The Brief: Dec. 11, 2014
A couple of popular government programs for children — one helping with early education and the other providing health care — are facing funding questions.
The Big Conversation
A couple of popular government programs for children — one helping with early education and the other providing health care — are facing funding questions. Depending on how things play out, these developments could lead to some headaches for budget writers next year.
The Tribune's Morgan Smith reported that Texas had lost out on up to $120 million in federal aid for preschool programs over four years. Smith wrote, "Texas' high class-size ratio — twice the recommended 10-to-1 child to instructional staff ratio — was among the areas federal reviewers dinged when examining the state's application, according to documents from the U.S. Department of Education. About half of the states that applied for the grants received funds."
And the Tribune's Alexa Ura writes on the delay in Congress in extending funding for the Children's Health Insurance Program, a popular program with bipartisan backing. The program has been authorized through 2019, but funding runs out at the end of the federal budget year next fall. That means Congress must act to continue the flow of federal aid to states.
Though both Republicans and Democrats in Washington have said they support extending funding for CHIP, Congress will likely not reauthorize funding before the start of legislative session in January, creating questions for the new slate of state leaders and lawmakers responsible for the state's budget.
If Congress does not reauthorize CHIP funding before lawmakers finalize the state budget, the Legislature could construct one based on estimates for the federal dollars it expects to receive and the state’s matching funds, said R.J. DeSilva, spokesman for the state’s Legislative Budget Board.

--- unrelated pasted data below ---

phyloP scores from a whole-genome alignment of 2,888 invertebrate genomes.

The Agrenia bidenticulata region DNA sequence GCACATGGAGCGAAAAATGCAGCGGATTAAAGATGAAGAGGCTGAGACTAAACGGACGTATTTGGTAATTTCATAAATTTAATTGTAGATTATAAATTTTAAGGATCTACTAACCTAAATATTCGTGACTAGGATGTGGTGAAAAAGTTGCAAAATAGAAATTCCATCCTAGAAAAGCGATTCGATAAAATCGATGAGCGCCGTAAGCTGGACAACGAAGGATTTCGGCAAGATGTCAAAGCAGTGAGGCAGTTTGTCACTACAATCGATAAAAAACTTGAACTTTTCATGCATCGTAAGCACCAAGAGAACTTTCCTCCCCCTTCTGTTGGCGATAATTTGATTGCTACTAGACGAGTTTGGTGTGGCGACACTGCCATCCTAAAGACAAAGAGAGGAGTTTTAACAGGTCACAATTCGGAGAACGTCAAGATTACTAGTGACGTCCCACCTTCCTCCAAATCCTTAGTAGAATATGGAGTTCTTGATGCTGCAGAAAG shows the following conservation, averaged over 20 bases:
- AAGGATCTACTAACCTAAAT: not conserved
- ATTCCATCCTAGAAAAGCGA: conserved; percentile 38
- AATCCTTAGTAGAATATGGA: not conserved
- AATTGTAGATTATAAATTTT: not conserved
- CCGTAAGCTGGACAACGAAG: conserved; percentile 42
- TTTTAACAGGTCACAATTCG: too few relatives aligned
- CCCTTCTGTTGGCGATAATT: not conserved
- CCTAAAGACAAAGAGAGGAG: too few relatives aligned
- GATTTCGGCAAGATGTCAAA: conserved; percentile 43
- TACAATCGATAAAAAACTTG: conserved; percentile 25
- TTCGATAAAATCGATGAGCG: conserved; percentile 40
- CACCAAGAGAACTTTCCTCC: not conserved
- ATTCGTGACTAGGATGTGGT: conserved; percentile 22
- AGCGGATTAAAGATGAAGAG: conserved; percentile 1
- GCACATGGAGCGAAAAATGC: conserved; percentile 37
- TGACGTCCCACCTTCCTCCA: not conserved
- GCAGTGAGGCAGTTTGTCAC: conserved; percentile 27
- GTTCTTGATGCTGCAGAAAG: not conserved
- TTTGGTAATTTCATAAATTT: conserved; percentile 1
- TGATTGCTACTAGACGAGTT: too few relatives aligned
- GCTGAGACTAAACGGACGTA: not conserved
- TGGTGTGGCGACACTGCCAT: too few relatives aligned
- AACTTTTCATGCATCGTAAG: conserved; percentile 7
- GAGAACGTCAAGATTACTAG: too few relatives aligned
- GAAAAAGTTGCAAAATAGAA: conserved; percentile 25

State lawmakers are not sounding the alarm on CHIP funding just yet. State Rep. Richard Peña Raymond, D-Laredo, said he expects the money will come through because of the bipartisan support to properly fund the program.
The Day Ahead
• The joint select committee tasked with studying the balance on the state's Rainy Day Fund meets at 10 a.m. in the Capitol Extension. The panel is expected to adopt a minimum balance for the fund. (agenda)
• A Tribune-hosted breakfast conversation with newly minted state Sens. Van Taylor, R-Plano; Brandon Creighton, R-Conroe; and Konni Burton, R-Colleyville, at the Austin Club. We will livestream the 8 a.m. event for those unable the attend in person.
At UT-Austin, Brains Aren't All That's Scattered, by Bobby Blanchard and Christine Ayala
CCA Offers Guidance to Courts Trying Teens as Adults, by Terri Langford
State Sued for "Stifling the Texas Craft Beer Renaissance", by Reeve Hamilton
Bid to Consolidate Texas Health Agencies Moves Forward, by Alexa Ura
Cruz says Obama emboldens foreign aggressors, blasts CIA torture report, The Dallas Morning News
Torture Report Puts Presidential Hopefuls in Quiet Mode, The New York Times
US shale industry faces endurance test after Opec rejects cuts, Financial Times
Crude's slide prompts concern of sector slowdown, Houston Chronicle
Texas sales tax hits record thanks to retail, oil production, The Dallas Morning News
Sunset panel recommends combining health agencies, Corpus Christi Caller-Times
Texas panel recommends shutting down board for teacher standards, Austin American-Statesman
Most insurance companies not complying with billing transparency law, Houston Chronicle
Quote to Note
"It's kind of shocking to our cowboy image that it's been that long."
— Alice Tripp of the Texas State Rifle Association, on Texans losing the right to carry firearms openly after the Civil War and not regaining that right since
Trib Events for the Calendar
• A Conversation With U.S. Rep.-elect Will Hurd on Dec. 18 in Austin
Information about the authors
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